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Issue #456: April 17–23, 2016

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Q: My sister switched over to Windows 10 from Windows 7 the Windows mail didn’t transfer. Is there a way to get Windows mail back? Everything else transferred.

– Howard S.
Valparaiso, Florida

A: Windows Mail is a built-in part of Windows 10, so of course your sister has it. It may not look the same as it once did, but I promise, if she is running Windows 10, she has the current version of Windows Mail.

The thought strikes me that you may be talking about her e-mail account rather than the actual program. When Windows 10 configures itself, it will automatically set-up e-mail for whatever Microsoft account you used for the installation. So, if you have a 3rd-party account from your ISP, or Yahoo! Mail, Gmail, and so on, you might have to manually configure it. Microsoft has comprehensive step-by-step instructions on its website at tinyurl.com/IGTM-0456A that will tell you how. If, on the off-chance you were talking about Windows Live Mail (the program) you can go to tinyurl.com/IGTM-0456B to download the installer for it. Your sister will still need to manually set-up her e-mail accounts.

• • •

 Q: I am working on a history document for a 50th anniversary for our private school. I have over 90,000 words in a Word Document. What is the simplest way to put it on a DVD (which we will sell at our event) – I want to have a ‘Search Bar’ at the top to make it simple for people to lookup info.

– Teresa F.
Odessa, Texas

 A: One easy way I can think of is to convert it to Hypertext Markup Language (HTML). In that format, it will display natively in any web browser, all of which have built-in search facilities.

This might sound like a daunting task, but getting started is quite easy. You can create a simple html document right from within Microsoft Word by selecting File->Save As… How you proceed from here depends on exactly what version of Microsoft Word you have. On some versions, there is a “Save As” dialog that comes up directly, on others you must click a “Browse” button to get it. On the dialog is a place to type in the desired filename, and under that is a drop list labeled “Save as type:”. Simply change the file type to “Web Page (*.htm; *.html)” and give it whatever name you like. Now, when you navigate to the file and double-click on it, your PC’s default web browser will open and the file will automatically load.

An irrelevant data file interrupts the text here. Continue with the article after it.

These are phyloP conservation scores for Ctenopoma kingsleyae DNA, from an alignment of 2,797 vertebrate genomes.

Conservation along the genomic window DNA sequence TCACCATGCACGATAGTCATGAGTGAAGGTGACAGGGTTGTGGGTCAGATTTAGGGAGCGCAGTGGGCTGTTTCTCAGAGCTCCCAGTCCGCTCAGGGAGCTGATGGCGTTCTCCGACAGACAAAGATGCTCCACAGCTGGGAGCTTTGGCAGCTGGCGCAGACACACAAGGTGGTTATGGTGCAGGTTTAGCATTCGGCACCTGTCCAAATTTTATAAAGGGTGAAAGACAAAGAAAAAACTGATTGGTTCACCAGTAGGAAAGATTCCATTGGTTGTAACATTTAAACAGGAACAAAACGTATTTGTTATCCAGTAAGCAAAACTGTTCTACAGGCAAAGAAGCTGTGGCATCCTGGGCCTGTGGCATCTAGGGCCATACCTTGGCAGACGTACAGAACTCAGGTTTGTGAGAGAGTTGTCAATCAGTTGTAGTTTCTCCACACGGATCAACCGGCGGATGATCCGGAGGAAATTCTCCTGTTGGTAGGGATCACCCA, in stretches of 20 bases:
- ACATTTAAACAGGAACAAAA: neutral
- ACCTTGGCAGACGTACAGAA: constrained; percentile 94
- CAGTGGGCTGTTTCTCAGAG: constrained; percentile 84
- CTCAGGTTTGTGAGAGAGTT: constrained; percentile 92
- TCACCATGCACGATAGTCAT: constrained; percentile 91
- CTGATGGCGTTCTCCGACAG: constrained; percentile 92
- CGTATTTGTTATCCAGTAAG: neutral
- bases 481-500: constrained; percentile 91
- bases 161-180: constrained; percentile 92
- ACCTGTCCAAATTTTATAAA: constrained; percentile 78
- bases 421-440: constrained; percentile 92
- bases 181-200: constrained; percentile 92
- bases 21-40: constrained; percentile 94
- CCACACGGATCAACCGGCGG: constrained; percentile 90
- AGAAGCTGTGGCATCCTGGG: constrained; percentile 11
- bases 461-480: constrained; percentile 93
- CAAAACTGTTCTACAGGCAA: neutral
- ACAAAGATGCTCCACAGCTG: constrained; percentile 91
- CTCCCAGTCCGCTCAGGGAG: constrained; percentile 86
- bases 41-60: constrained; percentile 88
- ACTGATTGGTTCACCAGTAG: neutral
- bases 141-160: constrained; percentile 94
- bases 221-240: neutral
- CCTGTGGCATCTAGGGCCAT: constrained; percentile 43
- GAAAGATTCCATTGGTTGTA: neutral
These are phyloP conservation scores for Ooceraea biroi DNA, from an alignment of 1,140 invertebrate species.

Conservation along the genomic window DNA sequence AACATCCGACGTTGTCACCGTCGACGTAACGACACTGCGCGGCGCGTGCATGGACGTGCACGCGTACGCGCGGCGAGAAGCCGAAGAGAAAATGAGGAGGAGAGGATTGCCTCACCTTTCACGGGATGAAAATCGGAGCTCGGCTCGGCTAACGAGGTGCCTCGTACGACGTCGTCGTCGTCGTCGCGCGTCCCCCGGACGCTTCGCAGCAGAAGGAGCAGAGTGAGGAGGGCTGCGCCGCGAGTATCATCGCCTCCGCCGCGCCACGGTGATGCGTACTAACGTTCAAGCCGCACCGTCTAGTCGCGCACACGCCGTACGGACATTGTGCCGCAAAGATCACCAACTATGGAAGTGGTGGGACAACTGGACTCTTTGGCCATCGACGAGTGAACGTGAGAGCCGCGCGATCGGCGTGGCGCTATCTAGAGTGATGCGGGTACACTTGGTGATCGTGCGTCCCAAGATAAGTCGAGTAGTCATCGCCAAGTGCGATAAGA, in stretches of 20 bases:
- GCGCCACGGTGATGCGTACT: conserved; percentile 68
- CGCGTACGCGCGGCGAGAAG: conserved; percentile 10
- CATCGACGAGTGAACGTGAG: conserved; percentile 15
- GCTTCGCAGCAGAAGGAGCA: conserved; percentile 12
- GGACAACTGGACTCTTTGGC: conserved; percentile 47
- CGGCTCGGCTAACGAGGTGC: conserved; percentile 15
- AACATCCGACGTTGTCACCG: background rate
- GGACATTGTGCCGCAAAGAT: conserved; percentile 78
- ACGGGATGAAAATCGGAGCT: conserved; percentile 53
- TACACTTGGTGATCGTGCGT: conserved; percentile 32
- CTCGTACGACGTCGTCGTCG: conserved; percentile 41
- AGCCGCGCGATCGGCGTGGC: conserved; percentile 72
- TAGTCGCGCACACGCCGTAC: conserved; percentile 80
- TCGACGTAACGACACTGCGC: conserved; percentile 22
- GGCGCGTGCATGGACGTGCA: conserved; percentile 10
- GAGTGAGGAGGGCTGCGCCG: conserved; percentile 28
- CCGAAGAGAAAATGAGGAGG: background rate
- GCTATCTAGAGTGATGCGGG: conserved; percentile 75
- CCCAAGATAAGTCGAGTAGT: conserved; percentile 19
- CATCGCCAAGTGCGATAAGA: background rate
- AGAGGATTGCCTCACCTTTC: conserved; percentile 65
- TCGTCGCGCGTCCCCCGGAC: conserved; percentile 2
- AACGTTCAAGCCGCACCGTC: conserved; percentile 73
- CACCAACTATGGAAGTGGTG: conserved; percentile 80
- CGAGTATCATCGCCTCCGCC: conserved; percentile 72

Now, web browsers do not have all the same features as a word processor such as Microsoft Word, so if you intend to display it this way, you may want to get one of the many free HTML editors available online and polish it up a little. You can add frames, navigation bars, buttons and more stuff that is way beyond the capacity of my little column to teach.

One thing that I will teach you is how to make your file display automatically when the disc is inserted into a PC. For the sake of argument, let’s say that you named your file “50th-Anniv.htm”. Before burning it to disc, use the Notepad app or some other text editor to create a separate file named “Autorun.inf”. Inside that file, put the following lines:

[AutoRun]
shellexecute=50th-Anniv.htm

Burn this file to the root of the disc along with your converted document. Unless the target PC has the autorun capability disabled, whenever the disc is inserted in a PC, the default web browser will launch, and your document will automatically load and display.

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